The fix heat command (https://lammps.sandia.gov/doc/fix_heat.html) mentions that heat in this context is an ‘extensive’ property.
I want to confirm if the following is consistent:
If the entries are given as follows:
fix 1 hot heat 1 $(HEATIN)
fix 2 cold heat 1 $(HEATOUT)
do we interpret heats in cold and hot atom-groups to have the following relation?
HEATOUTnatom(cold) = HEATINnatom(hot)
If otherwise, let me know what is the right way to evaluate the total externally-applied heats.
Should we assume the same to be true when using the ‘ehex’ as well?
The behavior depends on the type of variable being supplied; if its not a per atom variable the value supplied is the heat given to the whole group of atoms. If it is a per atom variable then the value supplied is heat used to rescale each individual atom according to that per atom variable; in this case the number of atoms in the group and your variable function’s form becomes relevant to determining the total heat, otherwise you only need to be concerned with the input heat scalar if your variable is not a per atom variable.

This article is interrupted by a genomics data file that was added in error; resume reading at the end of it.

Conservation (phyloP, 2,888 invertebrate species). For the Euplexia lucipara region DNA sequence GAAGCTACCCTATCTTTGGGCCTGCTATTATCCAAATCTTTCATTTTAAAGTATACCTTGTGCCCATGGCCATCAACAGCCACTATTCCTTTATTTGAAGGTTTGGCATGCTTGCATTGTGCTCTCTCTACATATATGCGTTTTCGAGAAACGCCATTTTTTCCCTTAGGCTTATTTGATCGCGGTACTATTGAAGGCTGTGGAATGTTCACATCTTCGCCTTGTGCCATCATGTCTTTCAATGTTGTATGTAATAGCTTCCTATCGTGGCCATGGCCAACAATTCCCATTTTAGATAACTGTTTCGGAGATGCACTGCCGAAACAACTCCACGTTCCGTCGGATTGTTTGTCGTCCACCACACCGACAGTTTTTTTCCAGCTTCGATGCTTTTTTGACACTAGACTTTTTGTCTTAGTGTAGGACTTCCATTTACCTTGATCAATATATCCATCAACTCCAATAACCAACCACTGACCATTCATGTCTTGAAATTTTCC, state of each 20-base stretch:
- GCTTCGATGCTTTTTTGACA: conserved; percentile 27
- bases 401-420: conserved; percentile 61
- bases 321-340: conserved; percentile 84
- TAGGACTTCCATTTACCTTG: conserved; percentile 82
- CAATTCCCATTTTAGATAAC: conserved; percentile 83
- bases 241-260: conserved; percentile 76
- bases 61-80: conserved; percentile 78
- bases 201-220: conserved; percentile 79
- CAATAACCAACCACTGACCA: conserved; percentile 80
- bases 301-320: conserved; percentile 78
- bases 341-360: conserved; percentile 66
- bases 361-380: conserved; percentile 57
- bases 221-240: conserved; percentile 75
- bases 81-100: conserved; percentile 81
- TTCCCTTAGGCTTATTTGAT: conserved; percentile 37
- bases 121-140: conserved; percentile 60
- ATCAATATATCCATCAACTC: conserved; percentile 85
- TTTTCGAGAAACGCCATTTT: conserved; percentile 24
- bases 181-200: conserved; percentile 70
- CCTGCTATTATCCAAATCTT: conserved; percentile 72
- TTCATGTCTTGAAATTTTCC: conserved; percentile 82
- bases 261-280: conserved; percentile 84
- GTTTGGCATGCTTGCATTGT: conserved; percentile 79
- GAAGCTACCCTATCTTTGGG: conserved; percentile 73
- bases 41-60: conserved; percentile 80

Thanks Adrian for your reply,
Following the manual, the non-atom-style variables are deemed similar to a numeric constant too, when assigning flux, and in that regard, a numeric constant would also pertain to “extensive” and hence be scaled appropriately to get the total heat flux?
If there are (say) 500 atoms in group ‘hot’ and 200 in group ‘cold’ and we have the following command
fix 1 hot heat 1 1.115e-1,
would the total heat flux into the hot end be 1.115e-1*500 (units)?
And if so, to maintain constant heat flux throughout the system, we’d have to force the heat flux out as
fix 2 cold heat 1 (1.115e-1*500/200) ?
I’ll appreciate if that could be clarified.